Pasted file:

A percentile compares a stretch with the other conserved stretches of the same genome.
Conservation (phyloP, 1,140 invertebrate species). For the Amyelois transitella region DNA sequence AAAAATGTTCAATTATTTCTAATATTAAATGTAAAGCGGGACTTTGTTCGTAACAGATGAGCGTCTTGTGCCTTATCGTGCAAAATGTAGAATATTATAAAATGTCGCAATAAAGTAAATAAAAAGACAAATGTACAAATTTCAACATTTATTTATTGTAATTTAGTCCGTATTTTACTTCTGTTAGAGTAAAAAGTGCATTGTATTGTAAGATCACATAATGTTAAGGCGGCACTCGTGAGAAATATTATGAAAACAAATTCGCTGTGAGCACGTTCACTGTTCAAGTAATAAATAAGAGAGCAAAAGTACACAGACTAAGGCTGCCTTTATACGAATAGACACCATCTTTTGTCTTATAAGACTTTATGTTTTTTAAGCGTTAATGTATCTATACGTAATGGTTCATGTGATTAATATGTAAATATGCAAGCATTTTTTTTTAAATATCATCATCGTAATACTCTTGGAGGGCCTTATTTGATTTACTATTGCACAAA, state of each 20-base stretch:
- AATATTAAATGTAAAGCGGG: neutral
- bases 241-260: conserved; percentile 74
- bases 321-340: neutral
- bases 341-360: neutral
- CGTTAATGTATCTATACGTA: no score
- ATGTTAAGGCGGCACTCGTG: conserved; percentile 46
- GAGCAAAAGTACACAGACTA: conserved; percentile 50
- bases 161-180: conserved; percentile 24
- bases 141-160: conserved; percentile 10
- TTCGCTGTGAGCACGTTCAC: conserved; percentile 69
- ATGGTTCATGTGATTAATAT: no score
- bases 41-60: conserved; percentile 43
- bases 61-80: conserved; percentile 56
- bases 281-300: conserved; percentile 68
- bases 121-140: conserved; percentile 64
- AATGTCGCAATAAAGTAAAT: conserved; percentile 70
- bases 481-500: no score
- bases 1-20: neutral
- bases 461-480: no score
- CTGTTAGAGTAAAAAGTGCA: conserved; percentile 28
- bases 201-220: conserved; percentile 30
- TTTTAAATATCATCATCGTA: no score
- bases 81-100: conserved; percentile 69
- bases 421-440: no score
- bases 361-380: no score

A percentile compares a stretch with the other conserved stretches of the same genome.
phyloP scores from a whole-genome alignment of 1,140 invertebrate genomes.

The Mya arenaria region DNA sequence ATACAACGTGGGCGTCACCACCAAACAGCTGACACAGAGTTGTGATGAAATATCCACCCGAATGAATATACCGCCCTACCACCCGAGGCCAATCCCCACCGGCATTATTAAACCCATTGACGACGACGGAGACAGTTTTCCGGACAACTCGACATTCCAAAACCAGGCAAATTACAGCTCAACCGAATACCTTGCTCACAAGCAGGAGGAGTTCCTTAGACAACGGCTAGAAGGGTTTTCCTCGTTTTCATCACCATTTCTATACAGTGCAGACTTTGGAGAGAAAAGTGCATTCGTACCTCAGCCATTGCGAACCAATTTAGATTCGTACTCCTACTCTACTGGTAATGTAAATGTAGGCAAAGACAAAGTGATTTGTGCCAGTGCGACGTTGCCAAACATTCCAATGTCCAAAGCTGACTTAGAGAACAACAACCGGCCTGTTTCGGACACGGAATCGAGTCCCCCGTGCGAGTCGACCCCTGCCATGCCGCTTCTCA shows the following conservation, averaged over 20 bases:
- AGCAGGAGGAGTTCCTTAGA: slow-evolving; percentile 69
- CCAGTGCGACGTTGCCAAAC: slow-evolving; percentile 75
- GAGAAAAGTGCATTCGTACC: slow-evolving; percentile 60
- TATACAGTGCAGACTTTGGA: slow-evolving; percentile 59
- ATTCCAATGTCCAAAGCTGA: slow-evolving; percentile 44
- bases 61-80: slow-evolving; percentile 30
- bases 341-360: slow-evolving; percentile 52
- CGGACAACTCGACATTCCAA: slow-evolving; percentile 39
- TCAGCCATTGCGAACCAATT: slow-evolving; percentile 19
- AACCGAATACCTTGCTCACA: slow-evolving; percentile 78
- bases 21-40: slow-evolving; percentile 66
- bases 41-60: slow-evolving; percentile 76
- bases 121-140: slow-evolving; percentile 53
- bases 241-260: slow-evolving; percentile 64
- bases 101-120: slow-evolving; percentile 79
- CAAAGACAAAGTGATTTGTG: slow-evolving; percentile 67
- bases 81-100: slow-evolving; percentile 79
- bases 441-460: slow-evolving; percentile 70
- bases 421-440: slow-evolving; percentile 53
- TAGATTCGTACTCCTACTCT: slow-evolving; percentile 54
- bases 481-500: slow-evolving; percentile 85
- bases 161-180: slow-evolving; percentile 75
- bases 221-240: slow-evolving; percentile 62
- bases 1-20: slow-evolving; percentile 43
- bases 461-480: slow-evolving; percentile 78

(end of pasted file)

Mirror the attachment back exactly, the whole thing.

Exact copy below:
A percentile compares a stretch with the other conserved stretches of the same genome.
Conservation (phyloP, 1,140 invertebrate species). For the Amyelois transitella region DNA sequence AAAAATGTTCAATTATTTCTAATATTAAATGTAAAGCGGGACTTTGTTCGTAACAGATGAGCGTCTTGTGCCTTATCGTGCAAAATGTAGAATATTATAAAATGTCGCAATAAAGTAAATAAAAAGACAAATGTACAAATTTCAACATTTATTTATTGTAATTTAGTCCGTATTTTACTTCTGTTAGAGTAAAAAGTGCATTGTATTGTAAGATCACATAATGTTAAGGCGGCACTCGTGAGAAATATTATGAAAACAAATTCGCTGTGAGCACGTTCACTGTTCAAGTAATAAATAAGAGAGCAAAAGTACACAGACTAAGGCTGCCTTTATACGAATAGACACCATCTTTTGTCTTATAAGACTTTATGTTTTTTAAGCGTTAATGTATCTATACGTAATGGTTCATGTGATTAATATGTAAATATGCAAGCATTTTTTTTTAAATATCATCATCGTAATACTCTTGGAGGGCCTTATTTGATTTACTATTGCACAAA, state of each 20-base stretch:
- AATATTAAATGTAAAGCGGG: neutral
- bases 241-260: conserved; percentile 74
- bases 321-340: neutral
- bases 341-360: neutral
- CGTTAATGTATCTATACGTA: no score
- ATGTTAAGGCGGCACTCGTG: conserved; percentile 46
- GAGCAAAAGTACACAGACTA: conserved; percentile 50
- bases 161-180: conserved; percentile 24
- bases 141-160: conserved; percentile 10
- TTCGCTGTGAGCACGTTCAC: conserved; percentile 69
- ATGGTTCATGTGATTAATAT: no score
- bases 41-60: conserved; percentile 43
- bases 61-80: conserved; percentile 56
- bases 281-300: conserved; percentile 68
- bases 121-140: conserved; percentile 64
- AATGTCGCAATAAAGTAAAT: conserved; percentile 70
- bases 481-500: no score
- bases 1-20: neutral
- bases 461-480: no score
- CTGTTAGAGTAAAAAGTGCA: conserved; percentile 28
- bases 201-220: conserved; percentile 30
- TTTTAAATATCATCATCGTA: no score
- bases 81-100: conserved; percentile 69
- bases 421-440: no score
- bases 361-380: no score

A percentile compares a stretch with the other conserved stretches of the same genome.
phyloP scores from a whole-genome alignment of 1,140 invertebrate genomes.

The Mya arenaria region DNA sequence ATACAACGTGGGCGTCACCACCAAACAGCTGACACAGAGTTGTGATGAAATATCCACCCGAATGAATATACCGCCCTACCACCCGAGGCCAATCCCCACCGGCATTATTAAACCCATTGACGACGACGGAGACAGTTTTCCGGACAACTCGACATTCCAAAACCAGGCAAATTACAGCTCAACCGAATACCTTGCTCACAAGCAGGAGGAGTTCCTTAGACAACGGCTAGAAGGGTTTTCCTCGTTTTCATCACCATTTCTATACAGTGCAGACTTTGGAGAGAAAAGTGCATTCGTACCTCAGCCATTGCGAACCAATTTAGATTCGTACTCCTACTCTACTGGTAATGTAAATGTAGGCAAAGACAAAGTGATTTGTGCCAGTGCGACGTTGCCAAACATTCCAATGTCCAAAGCTGACTTAGAGAACAACAACCGGCCTGTTTCGGACACGGAATCGAGTCCCCCGTGCGAGTCGACCCCTGCCATGCCGCTTCTCA shows the following conservation, averaged over 20 bases:
- AGCAGGAGGAGTTCCTTAGA: slow-evolving; percentile 69
- CCAGTGCGACGTTGCCAAAC: slow-evolving; percentile 75
- GAGAAAAGTGCATTCGTACC: slow-evolving; percentile 60
- TATACAGTGCAGACTTTGGA: slow-evolving; percentile 59
- ATTCCAATGTCCAAAGCTGA: slow-evolving; percentile 44
- bases 61-80: slow-evolving; percentile 30
- bases 341-360: slow-evolving; percentile 52
- CGGACAACTCGACATTCCAA: slow-evolving; percentile 39
- TCAGCCATTGCGAACCAATT: slow-evolving; percentile 19
- AACCGAATACCTTGCTCACA: slow-evolving; percentile 78
- bases 21-40: slow-evolving; percentile 66
- bases 41-60: slow-evolving; percentile 76
- bases 121-140: slow-evolving; percentile 53
- bases 241-260: slow-evolving; percentile 64
- bases 101-120: slow-evolving; percentile 79
- CAAAGACAAAGTGATTTGTG: slow-evolving; percentile 67
- bases 81-100: slow-evolving; percentile 79
- bases 441-460: slow-evolving; percentile 70
- bases 421-440: slow-evolving; percentile 53
- TAGATTCGTACTCCTACTCT: slow-evolving; percentile 54
- bases 481-500: slow-evolving; percentile 85
- bases 161-180: slow-evolving; percentile 75
- bases 221-240: slow-evolving; percentile 62
- bases 1-20: slow-evolving; percentile 43
- bases 461-480: slow-evolving; percentile 78